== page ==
Aequoreidae, Bougainvilliidae, Porpitidae, Physaliidae - Hydroids

Hydroids are colonial, plant-like organisms and are closely related to jellyfishes. Most hydroid life cycles consist of three stages: a flat, ciliated free-swimming larva (called a planula larva) that grows into a plant-like colony of polyps which, in turn, produces many free-swimming gelatinous medusae (jellyfish type body) by budding off the polyps. The polyp colony is considered to be in between the larval stage and the adult (medusa) stage. Some hydroids skip the polyp colony stage, and the larvae develop straight into medusa. Others reduce the medusa stage, and the colony continues to develop into the main adult form. Some of the colony forms are so small that it is extremely difficult to find them (as in the hydromedusa Nemopsis bachei whose colony stage reaches a mere 0.6 mm high). The colony stage of the many-ribbed jelly (Rhacostoma atlantica) is so rare it is yet to be described. The freshwater jellyfish, Craspedacusta sowerbyi, is a hydroid.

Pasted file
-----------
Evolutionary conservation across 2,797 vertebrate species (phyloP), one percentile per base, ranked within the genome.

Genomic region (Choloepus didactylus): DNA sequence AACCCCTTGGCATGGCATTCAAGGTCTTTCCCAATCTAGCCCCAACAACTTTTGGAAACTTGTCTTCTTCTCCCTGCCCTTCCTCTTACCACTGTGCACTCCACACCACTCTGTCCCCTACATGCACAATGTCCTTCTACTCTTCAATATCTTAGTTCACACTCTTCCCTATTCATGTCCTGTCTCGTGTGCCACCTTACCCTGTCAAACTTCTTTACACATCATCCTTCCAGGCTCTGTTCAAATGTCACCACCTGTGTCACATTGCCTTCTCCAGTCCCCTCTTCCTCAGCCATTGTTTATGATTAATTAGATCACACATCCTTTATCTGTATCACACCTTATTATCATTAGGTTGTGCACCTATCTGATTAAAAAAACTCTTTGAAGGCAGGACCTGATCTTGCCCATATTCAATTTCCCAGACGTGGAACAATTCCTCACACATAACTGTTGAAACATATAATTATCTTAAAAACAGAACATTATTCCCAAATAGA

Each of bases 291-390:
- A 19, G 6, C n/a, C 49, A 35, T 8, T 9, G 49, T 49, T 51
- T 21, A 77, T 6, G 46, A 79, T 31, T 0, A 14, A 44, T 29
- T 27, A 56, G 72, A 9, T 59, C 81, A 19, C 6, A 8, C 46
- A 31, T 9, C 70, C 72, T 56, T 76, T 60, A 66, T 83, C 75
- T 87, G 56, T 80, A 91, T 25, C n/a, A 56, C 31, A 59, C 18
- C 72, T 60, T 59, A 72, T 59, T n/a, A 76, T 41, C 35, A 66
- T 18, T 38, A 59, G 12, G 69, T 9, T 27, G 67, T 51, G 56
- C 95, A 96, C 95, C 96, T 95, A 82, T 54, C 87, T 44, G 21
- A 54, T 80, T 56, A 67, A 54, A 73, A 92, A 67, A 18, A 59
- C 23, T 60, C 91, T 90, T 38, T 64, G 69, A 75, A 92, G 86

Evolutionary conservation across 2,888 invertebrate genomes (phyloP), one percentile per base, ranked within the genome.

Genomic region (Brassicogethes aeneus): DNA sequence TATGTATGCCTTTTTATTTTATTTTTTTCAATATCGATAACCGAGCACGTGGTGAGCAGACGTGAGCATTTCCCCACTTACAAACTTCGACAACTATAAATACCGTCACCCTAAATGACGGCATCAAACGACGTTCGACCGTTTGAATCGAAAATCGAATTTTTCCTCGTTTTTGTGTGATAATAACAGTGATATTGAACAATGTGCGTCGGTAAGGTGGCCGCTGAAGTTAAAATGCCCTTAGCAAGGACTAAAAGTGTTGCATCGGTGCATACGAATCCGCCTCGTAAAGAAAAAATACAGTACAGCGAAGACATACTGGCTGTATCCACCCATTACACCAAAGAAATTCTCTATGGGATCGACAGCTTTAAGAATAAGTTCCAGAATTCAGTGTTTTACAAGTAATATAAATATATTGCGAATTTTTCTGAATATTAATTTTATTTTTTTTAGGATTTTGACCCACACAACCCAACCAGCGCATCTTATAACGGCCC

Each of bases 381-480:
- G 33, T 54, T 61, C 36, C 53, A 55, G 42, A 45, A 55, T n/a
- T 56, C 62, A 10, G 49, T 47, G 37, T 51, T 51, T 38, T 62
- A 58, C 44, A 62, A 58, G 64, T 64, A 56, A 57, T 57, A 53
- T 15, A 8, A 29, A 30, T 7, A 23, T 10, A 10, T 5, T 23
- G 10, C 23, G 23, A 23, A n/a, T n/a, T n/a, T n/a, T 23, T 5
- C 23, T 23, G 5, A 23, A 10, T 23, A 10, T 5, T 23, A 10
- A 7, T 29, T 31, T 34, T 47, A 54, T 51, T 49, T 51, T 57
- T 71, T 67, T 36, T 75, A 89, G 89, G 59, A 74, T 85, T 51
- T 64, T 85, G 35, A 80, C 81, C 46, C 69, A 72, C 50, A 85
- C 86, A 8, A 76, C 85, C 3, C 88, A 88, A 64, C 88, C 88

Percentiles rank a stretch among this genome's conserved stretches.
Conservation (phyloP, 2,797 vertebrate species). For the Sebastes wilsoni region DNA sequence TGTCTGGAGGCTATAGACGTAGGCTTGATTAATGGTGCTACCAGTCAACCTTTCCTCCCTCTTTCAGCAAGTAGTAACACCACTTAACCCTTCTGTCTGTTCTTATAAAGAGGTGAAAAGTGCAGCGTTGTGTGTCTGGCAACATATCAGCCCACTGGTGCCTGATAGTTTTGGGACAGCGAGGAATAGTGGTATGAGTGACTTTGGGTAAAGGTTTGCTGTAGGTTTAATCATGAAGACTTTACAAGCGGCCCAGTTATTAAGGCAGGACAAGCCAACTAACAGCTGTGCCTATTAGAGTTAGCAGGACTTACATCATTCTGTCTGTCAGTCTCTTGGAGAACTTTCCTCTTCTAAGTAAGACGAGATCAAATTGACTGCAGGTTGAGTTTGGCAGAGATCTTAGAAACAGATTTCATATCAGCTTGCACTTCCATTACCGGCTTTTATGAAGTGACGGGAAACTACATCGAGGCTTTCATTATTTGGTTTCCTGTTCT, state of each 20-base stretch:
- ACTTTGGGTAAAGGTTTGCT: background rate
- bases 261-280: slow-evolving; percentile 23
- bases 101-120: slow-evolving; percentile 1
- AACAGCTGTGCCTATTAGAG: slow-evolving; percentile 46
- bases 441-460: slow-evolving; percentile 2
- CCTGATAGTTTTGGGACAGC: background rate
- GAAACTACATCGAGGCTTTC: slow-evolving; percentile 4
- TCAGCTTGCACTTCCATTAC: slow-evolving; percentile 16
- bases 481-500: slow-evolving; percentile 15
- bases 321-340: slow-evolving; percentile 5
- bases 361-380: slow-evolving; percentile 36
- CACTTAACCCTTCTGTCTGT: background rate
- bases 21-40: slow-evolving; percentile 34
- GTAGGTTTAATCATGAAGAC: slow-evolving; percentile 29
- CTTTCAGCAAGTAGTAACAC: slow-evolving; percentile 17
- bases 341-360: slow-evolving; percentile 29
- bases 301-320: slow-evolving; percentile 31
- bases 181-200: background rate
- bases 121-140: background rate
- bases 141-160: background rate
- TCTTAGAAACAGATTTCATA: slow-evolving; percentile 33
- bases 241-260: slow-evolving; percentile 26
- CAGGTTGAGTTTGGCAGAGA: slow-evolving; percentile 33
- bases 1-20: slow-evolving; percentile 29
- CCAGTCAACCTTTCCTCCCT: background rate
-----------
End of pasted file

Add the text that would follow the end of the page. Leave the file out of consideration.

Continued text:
The colonies contain different types of polyps, each with a specific function. Some catch prey. Some eat and digest the prey. Some defend the colony, and some reproduce. Most have many small tentacles to catch and move food particles. The polyps are attached to a base stalk (stolen) which may be branched or unbranched. The polyp stages usually attach to hard substrates where as the medusa are mostly free-swimming. Most hydroid colonies are carnivorous as are the medusa. Both the polyps and the medusa can inflict sever stings in human.

Hydroid medusae are called hydromedusae to distinguish them from the true jellyfishes. The hydromedusae have a velum, which is a thin shelf of tissue encircling the underside of the medusa bell. The true jellyfishes lack a velum. Also, true jellyfishes do not go through a colonial polyp stage.